- Unreported Judgment
SUPREME COURT OF QUEENSLAND
17 June 2009
9 April 2009
Upon the usual undertaking as to damages given by Warapar Resources Pty Ltd and Abdul Rahmen Deen, until trial in these proceedings or further earlier order:
1)The respondents are restrained from placing clean fill, including soil, on the land situated at 59A Colebard Street, Acacia Ridge and described as Lot 3 on RP 130715;
2)The costs are reserved.
EQUITY – EQUITABLE REMEDIES – INJUNCTIONS – INTERLOCUTORY INJUNCTIONS – JURISDICTION AND GENERALLY – where applicant sought by way of interlocutory orders that the respondents be restrained from undertaking or continuing further construction or development work on the land and from placing soil, construction or demolition waste or any other material on the land – where respondents carrying out unlawful activities on the land – whether there was a serious question to be tried – whether granting an injunction favoured the balance of convenience – whether the applicant would suffer irreparable injury if the relief was not granted
Environmental Protection Act 1994 (Qld), s 73F
Integrated Planning Act 1997 (Qld), ss 3.5.33, 4.3.1, 4.3.11, 4.3.15
Penalties and Sentences Act 1992 (Qld ) ss 5, 183, 185
ABC v Lenah Game Meats Pty Ltd (2001) 208 CLR 199, cited
Attorney-General v Harris  1 QB 74 , cited
Attorney-General (ex rel Kerr) v T  1 Qd R 404, cited
Australian Broadcasting Corporation v O’Neill  HCA 46
Australian Securities and Investments Commission v HLP
Financial Planning (Aust) Pty Ltd  FCA 1868, cited
Castlemaine Tooheys Ltd v South Australia (1986) 161 CLR 148, applied
Fejo v Northern Territory (1998) 195 CLR 96, cited
K v T  1 Qd R 396, cited
Patrick Stevedores Operations No. 2 Pty Ltd v Maritime
Union of Australia (1998) 195 CLR 1, cited
Rich v BDO Kendalls  QCA 147, cited
S Shearer for the applicant
P A Hastie for the respondents
Frank Carroll Solicitor for the applicant
John M O’Connor & Company for the respondents
 The parties in this matter are opponents in two pieces of litigation commenced in this court in 2008, which have been consolidated. The first matter filed was an originating application No. 62 of 2008 in which the applicant is Warapar Resources Pty Ltd (“Warapar Resources”) and the respondents are Sultan Mohammed Deen, Deen Brothers Group, Deen Bros Pty Ltd, Deen Bros Transport Pty Ltd and Deen Bros Holdings Pty Ltd. Only the first, second and fifth of the respondents were represented. I was informed by their counsel that the third and fourth respondents are in liquidation. The other matter is matter No. 1820 of 2008 in which the plaintiffs are Sultan Mohammed Deen and Kamrun Nisha Deen as trustees of the SMD Family Trust and the defendants are Warapar Resources, Abdul Rahman Deen and Warapar Pty Ltd. The disputes in both pieces of litigation concern land situated at 59A Colebard Street, Acacia Ridge of which the registered owner is Warapar Resources and which is occupied by Mr Sultan Deen and various companies associated with him.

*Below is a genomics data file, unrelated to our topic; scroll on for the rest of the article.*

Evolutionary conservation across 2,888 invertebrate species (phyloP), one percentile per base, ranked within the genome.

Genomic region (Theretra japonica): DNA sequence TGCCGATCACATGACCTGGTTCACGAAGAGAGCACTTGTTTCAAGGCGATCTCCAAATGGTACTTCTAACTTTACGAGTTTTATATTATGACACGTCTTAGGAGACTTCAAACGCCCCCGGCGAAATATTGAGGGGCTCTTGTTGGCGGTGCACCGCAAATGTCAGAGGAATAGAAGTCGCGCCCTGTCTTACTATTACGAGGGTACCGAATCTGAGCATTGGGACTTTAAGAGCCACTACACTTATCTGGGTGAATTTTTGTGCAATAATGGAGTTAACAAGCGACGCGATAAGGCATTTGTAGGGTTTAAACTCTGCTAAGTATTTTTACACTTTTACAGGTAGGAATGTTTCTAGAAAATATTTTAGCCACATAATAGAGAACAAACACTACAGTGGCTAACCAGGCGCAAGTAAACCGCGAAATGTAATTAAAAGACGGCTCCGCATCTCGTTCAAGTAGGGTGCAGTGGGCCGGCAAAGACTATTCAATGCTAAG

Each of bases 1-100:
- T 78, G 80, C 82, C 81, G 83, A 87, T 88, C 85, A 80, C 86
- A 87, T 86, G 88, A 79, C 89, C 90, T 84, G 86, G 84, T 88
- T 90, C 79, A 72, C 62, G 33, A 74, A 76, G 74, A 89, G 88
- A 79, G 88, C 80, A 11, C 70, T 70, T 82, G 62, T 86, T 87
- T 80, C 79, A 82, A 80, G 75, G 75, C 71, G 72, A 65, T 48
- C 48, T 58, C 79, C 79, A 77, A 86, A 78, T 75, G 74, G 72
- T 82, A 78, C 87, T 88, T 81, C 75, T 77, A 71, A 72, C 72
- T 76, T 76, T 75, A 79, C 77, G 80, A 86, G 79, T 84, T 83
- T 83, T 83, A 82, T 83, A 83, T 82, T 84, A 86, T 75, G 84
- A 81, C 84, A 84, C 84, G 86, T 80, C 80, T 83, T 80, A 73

In the originating application (No. 62/08) the applicant, Warapar Resources, sought the following final orders:
(1)that the occupation by the first and or second and or third and or fourth and or fifth respondents (“the respondents”) of the land situated at 59A Colebard Street, Acacia Ridge and described as Lot 3 on RP 130715 (“the land”) and owned by the applicant be declared unlawful; and further
(2)that the respondents vacate the land;
(3)that the respondents remove all goods, chattels, machinery, buildings, building and construction waste, construction materials, demolition waste and soil that the respondents have placed on the land;
 The applicant, Warapar Resources, sought by way of interlocutory orders:
(1)that the respondents be restrained from undertaking or continuing with any further construction or development works on the land; and
(2)that the respondents be restrained from placing soil, construction or demolition waste or any other material on the land.
 In matter No. 1820 of 2008 the plaintiffs Sultan and Kamrun Deen, as trustees of the SMD Family Trust, have claimed a declaration that Warapar Resources and Warapar Pty Ltd are bound to recognise that they are beneficial owners of a part of the land consisting of seven acres (3.5 hectares) identified in the plan prepared in March 1997; a declaration that in 1997 Warapar Pty Ltd agreed to transfer that area of land to Sultan Deen, Habib Deen and Haneef Deen; and an order for specific performance of the agreement to transfer that area of land to Sultan and Kamrun Deen as trustees of the SMD Family Trust.
 As previously mentioned the two pieces of litigation have been consolidated and directions have been given so the matters proceed expeditiously first to mediation and then to trial.